•  Ask whether good values justify the use of myths and legends.

•  Ask whether Peer Gynt should be let off.

•  Discuss how cultural values influenced the story line and the music.

•  Identify the values in the conflict.

•  Discuss what students can learn from the music in relating to other people.




•  Identify musical elements:  tone colour, tempo, dynamics, instrumentation, repetition, variety.

•  Listen analytically.

•  Identify a time line related to history and culture.

•  Respond emotionally and morally.




•  Questionnaire




This section of the framework sets out seven skill groups of music.  These groups are a means of organizing topics and skills for planning purposes.  They are a starting point, a way of showing that there are a range of skills to be taught.




•  Conducting

•  Creating new sounds and new instruments

•  Creating own compositions

•  Experiencing a creative process

•  Exploring range of musical expression

•  Exploring variety of vocal, instrumental, body percussion and environmental sounds

•  Improvising




•  Basic notation

•  Elements of music:  rhythm, melody, harmony, style, form, tempo etc

•  Timeline of musical historical periods




•  Aural discrimination to enhance performance

•  Conducting

•  Evaluating performance critically

•  Identifying:  timbres, melodies, themes, shapes in sounds

•  Listening analytically

•  Listening for enjoyment




•  Choreography in performance

•  Conducting

•  Responding to rhythm




•  Articulation

•  Breath control and phrasing

•  Confidence

•  Control intonation

•  Ensemble:  playing, balance

•  Interpretation:  rhythm, tempo, dynamics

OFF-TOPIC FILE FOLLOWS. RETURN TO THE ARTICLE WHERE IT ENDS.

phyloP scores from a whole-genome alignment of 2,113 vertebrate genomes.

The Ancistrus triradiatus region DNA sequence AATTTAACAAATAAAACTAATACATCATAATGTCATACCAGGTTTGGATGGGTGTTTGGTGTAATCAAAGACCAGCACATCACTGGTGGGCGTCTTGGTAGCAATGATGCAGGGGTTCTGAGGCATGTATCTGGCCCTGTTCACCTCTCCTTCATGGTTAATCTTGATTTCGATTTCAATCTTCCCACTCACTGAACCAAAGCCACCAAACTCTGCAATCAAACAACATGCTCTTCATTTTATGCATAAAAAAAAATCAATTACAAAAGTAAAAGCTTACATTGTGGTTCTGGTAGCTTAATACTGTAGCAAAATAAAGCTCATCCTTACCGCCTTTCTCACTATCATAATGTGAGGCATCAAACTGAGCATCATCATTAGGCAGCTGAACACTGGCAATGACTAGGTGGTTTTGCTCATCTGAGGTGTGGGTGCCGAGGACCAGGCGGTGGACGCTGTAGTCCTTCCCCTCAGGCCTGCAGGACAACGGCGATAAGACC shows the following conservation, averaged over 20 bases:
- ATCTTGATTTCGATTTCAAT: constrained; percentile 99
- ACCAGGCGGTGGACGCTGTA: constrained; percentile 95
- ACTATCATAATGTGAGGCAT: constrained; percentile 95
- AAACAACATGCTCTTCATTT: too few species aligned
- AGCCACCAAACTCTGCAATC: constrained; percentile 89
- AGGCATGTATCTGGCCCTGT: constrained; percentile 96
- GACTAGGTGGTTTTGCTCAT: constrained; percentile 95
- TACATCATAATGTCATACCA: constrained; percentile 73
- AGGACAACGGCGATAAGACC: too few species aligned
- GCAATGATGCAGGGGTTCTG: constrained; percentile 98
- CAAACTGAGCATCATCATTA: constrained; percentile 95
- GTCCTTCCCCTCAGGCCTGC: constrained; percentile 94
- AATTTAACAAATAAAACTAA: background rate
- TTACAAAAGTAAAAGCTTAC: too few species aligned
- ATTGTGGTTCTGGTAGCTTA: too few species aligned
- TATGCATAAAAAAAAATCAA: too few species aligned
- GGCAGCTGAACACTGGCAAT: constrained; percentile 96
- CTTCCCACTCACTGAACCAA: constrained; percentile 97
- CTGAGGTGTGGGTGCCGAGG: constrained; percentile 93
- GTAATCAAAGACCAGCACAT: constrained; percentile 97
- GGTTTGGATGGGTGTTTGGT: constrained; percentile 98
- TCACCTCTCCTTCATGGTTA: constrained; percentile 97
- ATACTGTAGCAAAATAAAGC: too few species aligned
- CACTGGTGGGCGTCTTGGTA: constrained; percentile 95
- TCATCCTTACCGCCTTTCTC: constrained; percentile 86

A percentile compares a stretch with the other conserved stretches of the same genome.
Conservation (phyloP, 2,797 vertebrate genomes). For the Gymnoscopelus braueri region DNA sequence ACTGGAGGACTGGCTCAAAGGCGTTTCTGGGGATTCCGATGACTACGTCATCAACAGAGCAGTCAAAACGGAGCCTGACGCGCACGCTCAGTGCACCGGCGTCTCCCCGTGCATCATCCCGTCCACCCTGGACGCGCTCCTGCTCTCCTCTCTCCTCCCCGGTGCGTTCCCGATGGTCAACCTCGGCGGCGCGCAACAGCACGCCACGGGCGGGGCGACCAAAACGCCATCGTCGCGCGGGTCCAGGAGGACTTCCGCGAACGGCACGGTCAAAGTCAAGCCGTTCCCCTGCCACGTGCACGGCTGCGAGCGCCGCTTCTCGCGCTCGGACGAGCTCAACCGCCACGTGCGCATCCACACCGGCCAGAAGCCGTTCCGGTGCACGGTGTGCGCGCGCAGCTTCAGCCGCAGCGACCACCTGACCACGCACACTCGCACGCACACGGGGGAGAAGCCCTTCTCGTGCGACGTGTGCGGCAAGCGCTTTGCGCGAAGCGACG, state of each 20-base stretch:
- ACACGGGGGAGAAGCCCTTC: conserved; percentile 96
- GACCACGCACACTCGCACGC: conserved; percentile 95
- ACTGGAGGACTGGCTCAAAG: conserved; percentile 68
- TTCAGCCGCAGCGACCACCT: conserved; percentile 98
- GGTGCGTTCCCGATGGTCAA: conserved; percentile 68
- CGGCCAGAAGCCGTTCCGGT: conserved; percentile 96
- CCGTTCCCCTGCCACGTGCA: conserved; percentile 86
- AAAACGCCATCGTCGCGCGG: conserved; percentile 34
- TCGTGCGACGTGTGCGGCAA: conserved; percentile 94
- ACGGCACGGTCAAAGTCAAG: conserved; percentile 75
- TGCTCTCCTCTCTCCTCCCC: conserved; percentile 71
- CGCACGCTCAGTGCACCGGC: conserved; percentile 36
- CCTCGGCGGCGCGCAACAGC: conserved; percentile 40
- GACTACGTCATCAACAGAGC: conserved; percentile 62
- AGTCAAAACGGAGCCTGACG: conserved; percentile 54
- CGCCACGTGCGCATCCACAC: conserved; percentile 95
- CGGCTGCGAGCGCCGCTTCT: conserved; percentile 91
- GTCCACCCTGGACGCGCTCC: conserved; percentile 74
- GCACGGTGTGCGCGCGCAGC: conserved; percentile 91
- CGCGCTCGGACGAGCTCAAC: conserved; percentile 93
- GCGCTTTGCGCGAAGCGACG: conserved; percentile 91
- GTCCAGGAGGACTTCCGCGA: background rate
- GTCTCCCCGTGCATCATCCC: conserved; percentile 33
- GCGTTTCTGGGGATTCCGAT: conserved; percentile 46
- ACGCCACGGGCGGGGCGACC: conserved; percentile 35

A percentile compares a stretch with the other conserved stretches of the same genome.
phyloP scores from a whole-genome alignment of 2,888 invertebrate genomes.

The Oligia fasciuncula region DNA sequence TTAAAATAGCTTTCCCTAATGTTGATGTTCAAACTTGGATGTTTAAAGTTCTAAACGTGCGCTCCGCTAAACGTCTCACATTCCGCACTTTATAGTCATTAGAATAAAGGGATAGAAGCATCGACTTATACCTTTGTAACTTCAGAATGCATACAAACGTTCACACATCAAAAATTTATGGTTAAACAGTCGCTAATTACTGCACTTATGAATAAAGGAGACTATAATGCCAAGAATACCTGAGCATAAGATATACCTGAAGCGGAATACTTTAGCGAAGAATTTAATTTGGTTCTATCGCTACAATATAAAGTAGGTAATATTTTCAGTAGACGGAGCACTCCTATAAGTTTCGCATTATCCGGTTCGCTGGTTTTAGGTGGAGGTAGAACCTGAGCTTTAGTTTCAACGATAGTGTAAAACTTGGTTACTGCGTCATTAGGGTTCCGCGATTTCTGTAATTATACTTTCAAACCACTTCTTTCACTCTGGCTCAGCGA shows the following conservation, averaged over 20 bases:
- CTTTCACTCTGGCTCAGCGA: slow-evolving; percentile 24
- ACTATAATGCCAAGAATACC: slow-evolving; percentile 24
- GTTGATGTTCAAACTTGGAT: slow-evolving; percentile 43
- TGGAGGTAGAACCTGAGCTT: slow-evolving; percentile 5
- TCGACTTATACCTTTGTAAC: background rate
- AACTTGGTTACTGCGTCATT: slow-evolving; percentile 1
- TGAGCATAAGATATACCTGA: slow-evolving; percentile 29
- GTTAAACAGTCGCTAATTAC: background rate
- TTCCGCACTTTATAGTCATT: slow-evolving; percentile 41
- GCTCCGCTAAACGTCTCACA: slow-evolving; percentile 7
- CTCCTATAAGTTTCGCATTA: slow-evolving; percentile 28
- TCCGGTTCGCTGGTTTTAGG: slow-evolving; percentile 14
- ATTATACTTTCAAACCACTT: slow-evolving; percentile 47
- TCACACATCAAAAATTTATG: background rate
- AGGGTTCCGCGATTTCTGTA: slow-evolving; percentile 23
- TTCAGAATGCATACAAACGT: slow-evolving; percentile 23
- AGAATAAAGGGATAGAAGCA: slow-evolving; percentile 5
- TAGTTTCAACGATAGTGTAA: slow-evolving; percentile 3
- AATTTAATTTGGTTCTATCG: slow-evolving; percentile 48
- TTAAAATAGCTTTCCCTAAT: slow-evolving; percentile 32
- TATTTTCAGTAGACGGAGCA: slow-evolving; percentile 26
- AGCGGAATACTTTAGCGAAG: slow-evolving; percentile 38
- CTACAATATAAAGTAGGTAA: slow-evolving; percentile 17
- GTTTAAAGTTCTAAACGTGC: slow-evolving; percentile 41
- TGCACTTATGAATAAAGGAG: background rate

•  Posture

•  Quality

•  With confidence, sensitivity, expression, correct technique, correct posture




•  By composing or performing

•  Evaluation - intellectual

•  With appropriate emotions

•  With emotional discrimination




•  Conducting

•  Confidence

•  Control pitch and intonation

•  Cultivating vocal tone and quality, clear diction, enunciation

•  Developing breath control and phrasing

•  Expression

•  Improvising

•  Interpretation - Obscurity, dynamics, rhythm, tempo

•  Maintaining harmony

•  Maintaining melody

•  Posture

•  Recognizing differences in harmony and parts  ie  high - low

•  Sensitivity

Year 9 Music – B.A.C.


Aural Tape – Term 4





Assessment Criteria







C major diatonic scale in rhythm

-       Solfa

-       Letternames

-       Tuning

-       Rhythm






Pentatonic Scales from “D” (lettername) base

-       d

-       r

-       m

-       s

-       I

-       Tuning

-       Solfa






Play & Sing Chords I, vi, ii, V, I

-       C major

-       Key of choice

-       Solfa

-       Tuning












Rise up O Flame

-       Correct Solfa

-       Tuning






Kodaly 2 part Number 7

-       Solfa

-       Rhythm

-       Tuning







-       Assignment handed in on time






Overall Grade














Year 9 Music – B.A.C.









Assessment Criteria






Group Work

-       Round

-       Tuning

-       Tempo






Individual Work

-       Rhythm

-       Beat

-       Memory

-       Chord Progression I, V, I, IV, V, V7, I

-       Solfa

-       Letternames

-       Question & Answer Original Composition







-       -  Organisation






Overall Grade



















Poor  Med  Good  V.G.  Exc

    1      2        3        4        5



Tightness of Group:

•  Start together

•  End together

•  Together on the beat





•  Pitch

•  Rhythm

•  Tuning





•  Appropriate for piece

•  Appropriate for performers





•  Appropriate for piece

•  Appropriate for style

•  Appropriate for performers

•  Appropriate for venue




Tone Colour:

•  Clearness




Balance Between Instruments:

•  Melody and accompaniment

•  Sections of piece




Overall Performance



Your Impressions




More specific questions and comments would need to be made according to the goals of the particular activity or unit.